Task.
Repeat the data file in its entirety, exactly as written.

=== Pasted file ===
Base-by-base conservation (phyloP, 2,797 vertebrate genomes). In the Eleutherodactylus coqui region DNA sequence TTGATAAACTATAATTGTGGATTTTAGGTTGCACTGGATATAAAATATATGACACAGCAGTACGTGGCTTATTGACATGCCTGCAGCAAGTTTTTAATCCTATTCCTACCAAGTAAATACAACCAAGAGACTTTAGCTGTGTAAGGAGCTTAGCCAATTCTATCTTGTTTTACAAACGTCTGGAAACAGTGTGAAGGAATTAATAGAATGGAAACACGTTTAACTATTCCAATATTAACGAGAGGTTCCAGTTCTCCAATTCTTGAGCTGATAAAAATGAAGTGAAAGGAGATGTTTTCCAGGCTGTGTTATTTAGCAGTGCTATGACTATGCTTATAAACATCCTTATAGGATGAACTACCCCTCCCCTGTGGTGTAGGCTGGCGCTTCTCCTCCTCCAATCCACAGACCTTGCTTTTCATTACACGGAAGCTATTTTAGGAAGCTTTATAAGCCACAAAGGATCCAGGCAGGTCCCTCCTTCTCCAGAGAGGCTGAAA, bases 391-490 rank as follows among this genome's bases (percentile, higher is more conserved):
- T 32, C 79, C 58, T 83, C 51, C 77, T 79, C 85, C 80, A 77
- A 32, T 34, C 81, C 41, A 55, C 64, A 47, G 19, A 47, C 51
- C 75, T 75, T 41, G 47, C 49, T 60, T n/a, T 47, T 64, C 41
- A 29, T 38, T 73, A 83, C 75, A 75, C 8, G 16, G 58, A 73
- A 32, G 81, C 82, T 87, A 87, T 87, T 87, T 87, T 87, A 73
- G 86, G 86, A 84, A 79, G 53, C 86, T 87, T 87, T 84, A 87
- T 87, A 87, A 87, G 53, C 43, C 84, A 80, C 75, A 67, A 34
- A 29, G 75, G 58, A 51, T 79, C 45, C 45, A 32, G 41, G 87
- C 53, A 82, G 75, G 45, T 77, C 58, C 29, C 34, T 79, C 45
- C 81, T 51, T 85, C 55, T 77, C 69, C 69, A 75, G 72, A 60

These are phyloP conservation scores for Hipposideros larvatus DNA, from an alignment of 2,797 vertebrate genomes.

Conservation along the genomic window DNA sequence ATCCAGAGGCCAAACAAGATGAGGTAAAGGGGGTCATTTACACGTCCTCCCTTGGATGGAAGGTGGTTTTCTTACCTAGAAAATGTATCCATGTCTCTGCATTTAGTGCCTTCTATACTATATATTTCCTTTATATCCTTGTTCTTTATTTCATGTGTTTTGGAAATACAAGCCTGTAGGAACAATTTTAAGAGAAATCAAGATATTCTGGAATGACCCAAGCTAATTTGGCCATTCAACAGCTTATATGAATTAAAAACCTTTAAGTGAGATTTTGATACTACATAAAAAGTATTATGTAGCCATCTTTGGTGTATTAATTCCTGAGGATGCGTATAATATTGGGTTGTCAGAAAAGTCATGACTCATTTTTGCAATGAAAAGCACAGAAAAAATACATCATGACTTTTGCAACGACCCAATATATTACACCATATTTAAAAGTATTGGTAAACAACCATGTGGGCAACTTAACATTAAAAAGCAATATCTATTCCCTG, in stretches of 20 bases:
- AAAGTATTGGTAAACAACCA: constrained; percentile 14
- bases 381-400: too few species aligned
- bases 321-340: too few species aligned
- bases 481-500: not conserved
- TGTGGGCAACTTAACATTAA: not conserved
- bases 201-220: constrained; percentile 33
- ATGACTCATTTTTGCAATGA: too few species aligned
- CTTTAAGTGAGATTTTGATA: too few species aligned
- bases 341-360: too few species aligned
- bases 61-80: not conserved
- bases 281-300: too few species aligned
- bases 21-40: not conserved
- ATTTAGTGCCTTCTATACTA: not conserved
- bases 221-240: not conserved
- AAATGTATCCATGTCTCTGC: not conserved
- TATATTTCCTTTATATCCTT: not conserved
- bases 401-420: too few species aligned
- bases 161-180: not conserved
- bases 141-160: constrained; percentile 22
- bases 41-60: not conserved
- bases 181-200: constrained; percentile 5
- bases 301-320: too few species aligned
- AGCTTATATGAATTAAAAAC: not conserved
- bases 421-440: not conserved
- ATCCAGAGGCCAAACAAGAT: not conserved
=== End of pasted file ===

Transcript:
Base-by-base conservation (phyloP, 2,797 vertebrate genomes). In the Eleutherodactylus coqui region DNA sequence TTGATAAACTATAATTGTGGATTTTAGGTTGCACTGGATATAAAATATATGACACAGCAGTACGTGGCTTATTGACATGCCTGCAGCAAGTTTTTAATCCTATTCCTACCAAGTAAATACAACCAAGAGACTTTAGCTGTGTAAGGAGCTTAGCCAATTCTATCTTGTTTTACAAACGTCTGGAAACAGTGTGAAGGAATTAATAGAATGGAAACACGTTTAACTATTCCAATATTAACGAGAGGTTCCAGTTCTCCAATTCTTGAGCTGATAAAAATGAAGTGAAAGGAGATGTTTTCCAGGCTGTGTTATTTAGCAGTGCTATGACTATGCTTATAAACATCCTTATAGGATGAACTACCCCTCCCCTGTGGTGTAGGCTGGCGCTTCTCCTCCTCCAATCCACAGACCTTGCTTTTCATTACACGGAAGCTATTTTAGGAAGCTTTATAAGCCACAAAGGATCCAGGCAGGTCCCTCCTTCTCCAGAGAGGCTGAAA, bases 391-490 rank as follows among this genome's bases (percentile, higher is more conserved):
- T 32, C 79, C 58, T 83, C 51, C 77, T 79, C 85, C 80, A 77
- A 32, T 34, C 81, C 41, A 55, C 64, A 47, G 19, A 47, C 51
- C 75, T 75, T 41, G 47, C 49, T 60, T n/a, T 47, T 64, C 41
- A 29, T 38, T 73, A 83, C 75, A 75, C 8, G 16, G 58, A 73
- A 32, G 81, C 82, T 87, A 87, T 87, T 87, T 87, T 87, A 73
- G 86, G 86, A 84, A 79, G 53, C 86, T 87, T 87, T 84, A 87
- T 87, A 87, A 87, G 53, C 43, C 84, A 80, C 75, A 67, A 34
- A 29, G 75, G 58, A 51, T 79, C 45, C 45, A 32, G 41, G 87
- C 53, A 82, G 75, G 45, T 77, C 58, C 29, C 34, T 79, C 45
- C 81, T 51, T 85, C 55, T 77, C 69, C 69, A 75, G 72, A 60

These are phyloP conservation scores for Hipposideros larvatus DNA, from an alignment of 2,797 vertebrate genomes.

Conservation along the genomic window DNA sequence ATCCAGAGGCCAAACAAGATGAGGTAAAGGGGGTCATTTACACGTCCTCCCTTGGATGGAAGGTGGTTTTCTTACCTAGAAAATGTATCCATGTCTCTGCATTTAGTGCCTTCTATACTATATATTTCCTTTATATCCTTGTTCTTTATTTCATGTGTTTTGGAAATACAAGCCTGTAGGAACAATTTTAAGAGAAATCAAGATATTCTGGAATGACCCAAGCTAATTTGGCCATTCAACAGCTTATATGAATTAAAAACCTTTAAGTGAGATTTTGATACTACATAAAAAGTATTATGTAGCCATCTTTGGTGTATTAATTCCTGAGGATGCGTATAATATTGGGTTGTCAGAAAAGTCATGACTCATTTTTGCAATGAAAAGCACAGAAAAAATACATCATGACTTTTGCAACGACCCAATATATTACACCATATTTAAAAGTATTGGTAAACAACCATGTGGGCAACTTAACATTAAAAAGCAATATCTATTCCCTG, in stretches of 20 bases:
- AAAGTATTGGTAAACAACCA: constrained; percentile 14
- bases 381-400: too few species aligned
- bases 321-340: too few species aligned
- bases 481-500: not conserved
- TGTGGGCAACTTAACATTAA: not conserved
- bases 201-220: constrained; percentile 33
- ATGACTCATTTTTGCAATGA: too few species aligned
- CTTTAAGTGAGATTTTGATA: too few species aligned
- bases 341-360: too few species aligned
- bases 61-80: not conserved
- bases 281-300: too few species aligned
- bases 21-40: not conserved
- ATTTAGTGCCTTCTATACTA: not conserved
- bases 221-240: not conserved
- AAATGTATCCATGTCTCTGC: not conserved
- TATATTTCCTTTATATCCTT: not conserved
- bases 401-420: too few species aligned
- bases 161-180: not conserved
- bases 141-160: constrained; percentile 22
- bases 41-60: not conserved
- bases 181-200: constrained; percentile 5
- bases 301-320: too few species aligned
- AGCTTATATGAATTAAAAAC: not conserved
- bases 421-440: not conserved
- ATCCAGAGGCCAAACAAGAT: not conserved